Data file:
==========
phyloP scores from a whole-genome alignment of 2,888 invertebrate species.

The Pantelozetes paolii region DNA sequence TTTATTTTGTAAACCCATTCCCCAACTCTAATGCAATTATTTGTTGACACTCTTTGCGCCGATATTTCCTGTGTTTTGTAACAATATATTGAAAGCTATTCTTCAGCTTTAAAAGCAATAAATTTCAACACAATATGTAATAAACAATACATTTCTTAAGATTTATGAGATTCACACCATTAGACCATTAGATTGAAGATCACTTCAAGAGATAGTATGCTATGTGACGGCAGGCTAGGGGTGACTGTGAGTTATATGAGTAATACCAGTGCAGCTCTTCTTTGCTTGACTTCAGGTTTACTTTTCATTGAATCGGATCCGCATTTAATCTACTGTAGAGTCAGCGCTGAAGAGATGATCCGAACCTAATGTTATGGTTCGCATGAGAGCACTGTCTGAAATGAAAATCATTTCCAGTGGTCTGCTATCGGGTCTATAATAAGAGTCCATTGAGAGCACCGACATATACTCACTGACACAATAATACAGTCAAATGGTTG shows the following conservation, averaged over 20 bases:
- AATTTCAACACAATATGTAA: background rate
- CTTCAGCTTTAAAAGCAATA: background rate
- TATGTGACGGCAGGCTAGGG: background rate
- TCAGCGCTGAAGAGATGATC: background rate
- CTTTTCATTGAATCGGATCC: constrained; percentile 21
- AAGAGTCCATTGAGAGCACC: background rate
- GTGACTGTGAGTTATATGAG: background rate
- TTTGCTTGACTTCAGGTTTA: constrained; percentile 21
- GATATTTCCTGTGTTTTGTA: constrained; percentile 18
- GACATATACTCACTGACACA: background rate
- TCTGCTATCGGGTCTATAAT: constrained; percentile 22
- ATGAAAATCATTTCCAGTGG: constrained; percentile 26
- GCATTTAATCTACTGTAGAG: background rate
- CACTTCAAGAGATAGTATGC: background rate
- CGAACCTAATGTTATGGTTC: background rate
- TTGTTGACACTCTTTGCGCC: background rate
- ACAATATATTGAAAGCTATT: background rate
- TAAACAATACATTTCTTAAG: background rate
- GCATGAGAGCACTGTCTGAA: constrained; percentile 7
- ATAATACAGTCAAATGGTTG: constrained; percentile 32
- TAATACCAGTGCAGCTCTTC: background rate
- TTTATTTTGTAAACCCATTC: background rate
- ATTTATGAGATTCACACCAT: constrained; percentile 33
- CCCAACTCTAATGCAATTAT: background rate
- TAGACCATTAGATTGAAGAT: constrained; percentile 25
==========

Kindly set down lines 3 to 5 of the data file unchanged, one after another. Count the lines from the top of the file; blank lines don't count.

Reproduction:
- AATTTCAACACAATATGTAA: background rate
- CTTCAGCTTTAAAAGCAATA: background rate
- TATGTGACGGCAGGCTAGGG: background rate